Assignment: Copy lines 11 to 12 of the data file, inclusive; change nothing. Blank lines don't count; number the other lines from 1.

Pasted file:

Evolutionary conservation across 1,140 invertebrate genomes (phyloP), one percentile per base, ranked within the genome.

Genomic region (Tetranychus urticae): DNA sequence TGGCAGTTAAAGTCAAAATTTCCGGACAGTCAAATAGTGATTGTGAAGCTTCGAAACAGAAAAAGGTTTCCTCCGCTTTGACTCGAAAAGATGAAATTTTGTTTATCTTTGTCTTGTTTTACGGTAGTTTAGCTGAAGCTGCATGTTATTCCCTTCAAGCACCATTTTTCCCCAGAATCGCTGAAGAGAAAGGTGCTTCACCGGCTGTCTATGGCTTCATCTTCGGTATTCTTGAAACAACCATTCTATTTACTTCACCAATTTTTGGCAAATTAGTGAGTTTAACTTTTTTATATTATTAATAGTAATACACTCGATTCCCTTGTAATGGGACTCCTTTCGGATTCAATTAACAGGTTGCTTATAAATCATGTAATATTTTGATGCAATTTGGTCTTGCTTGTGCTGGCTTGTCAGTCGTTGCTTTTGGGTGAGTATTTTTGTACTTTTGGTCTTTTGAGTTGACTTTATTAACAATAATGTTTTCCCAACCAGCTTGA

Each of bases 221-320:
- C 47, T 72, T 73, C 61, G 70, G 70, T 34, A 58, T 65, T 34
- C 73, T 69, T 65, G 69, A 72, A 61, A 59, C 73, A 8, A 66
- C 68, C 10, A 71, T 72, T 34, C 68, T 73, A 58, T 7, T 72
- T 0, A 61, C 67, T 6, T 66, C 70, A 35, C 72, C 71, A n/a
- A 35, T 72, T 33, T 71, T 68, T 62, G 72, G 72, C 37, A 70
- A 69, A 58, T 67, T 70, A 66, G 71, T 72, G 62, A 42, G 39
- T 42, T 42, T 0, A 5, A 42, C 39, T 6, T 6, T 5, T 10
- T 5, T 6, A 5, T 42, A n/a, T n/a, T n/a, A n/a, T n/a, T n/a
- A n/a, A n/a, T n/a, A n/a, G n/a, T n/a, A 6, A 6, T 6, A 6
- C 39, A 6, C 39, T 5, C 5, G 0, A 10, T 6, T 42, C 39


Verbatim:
- T 5, T 6, A 5, T 42, A n/a, T n/a, T n/a, A n/a, T n/a, T n/a
- A n/a, A n/a, T n/a, A n/a, G n/a, T n/a, A 6, A 6, T 6, A 6